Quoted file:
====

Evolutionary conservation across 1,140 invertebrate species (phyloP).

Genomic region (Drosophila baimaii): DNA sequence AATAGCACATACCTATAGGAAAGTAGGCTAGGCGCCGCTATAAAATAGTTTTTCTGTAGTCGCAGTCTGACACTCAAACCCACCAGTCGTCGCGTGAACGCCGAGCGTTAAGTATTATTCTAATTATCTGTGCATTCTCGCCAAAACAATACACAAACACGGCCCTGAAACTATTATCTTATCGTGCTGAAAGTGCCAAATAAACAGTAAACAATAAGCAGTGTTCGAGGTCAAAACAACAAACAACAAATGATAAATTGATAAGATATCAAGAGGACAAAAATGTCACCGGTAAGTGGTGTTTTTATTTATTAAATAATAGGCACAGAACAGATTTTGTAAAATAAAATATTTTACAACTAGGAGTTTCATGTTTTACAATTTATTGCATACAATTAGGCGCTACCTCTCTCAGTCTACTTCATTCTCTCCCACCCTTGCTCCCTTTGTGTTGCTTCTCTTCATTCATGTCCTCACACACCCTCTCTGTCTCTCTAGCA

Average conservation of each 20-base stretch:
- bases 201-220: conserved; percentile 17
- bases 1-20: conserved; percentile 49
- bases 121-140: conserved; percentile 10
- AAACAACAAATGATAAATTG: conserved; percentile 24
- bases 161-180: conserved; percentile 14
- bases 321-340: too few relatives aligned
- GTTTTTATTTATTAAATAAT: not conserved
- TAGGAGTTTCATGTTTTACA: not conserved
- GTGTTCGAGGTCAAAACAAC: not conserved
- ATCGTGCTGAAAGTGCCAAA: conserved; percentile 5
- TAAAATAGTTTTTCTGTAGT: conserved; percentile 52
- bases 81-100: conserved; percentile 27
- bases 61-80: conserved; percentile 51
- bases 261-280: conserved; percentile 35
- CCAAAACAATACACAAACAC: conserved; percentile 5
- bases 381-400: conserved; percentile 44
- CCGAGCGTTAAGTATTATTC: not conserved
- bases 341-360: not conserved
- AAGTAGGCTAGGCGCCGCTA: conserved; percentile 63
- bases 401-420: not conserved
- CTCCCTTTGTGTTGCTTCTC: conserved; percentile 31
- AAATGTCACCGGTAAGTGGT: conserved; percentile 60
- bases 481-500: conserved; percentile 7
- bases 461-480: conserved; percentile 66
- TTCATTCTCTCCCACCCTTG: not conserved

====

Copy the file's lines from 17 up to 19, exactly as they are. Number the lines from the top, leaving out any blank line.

- bases 261-280: conserved; percentile 35
- CCAAAACAATACACAAACAC: conserved; percentile 5
- bases 381-400: conserved; percentile 44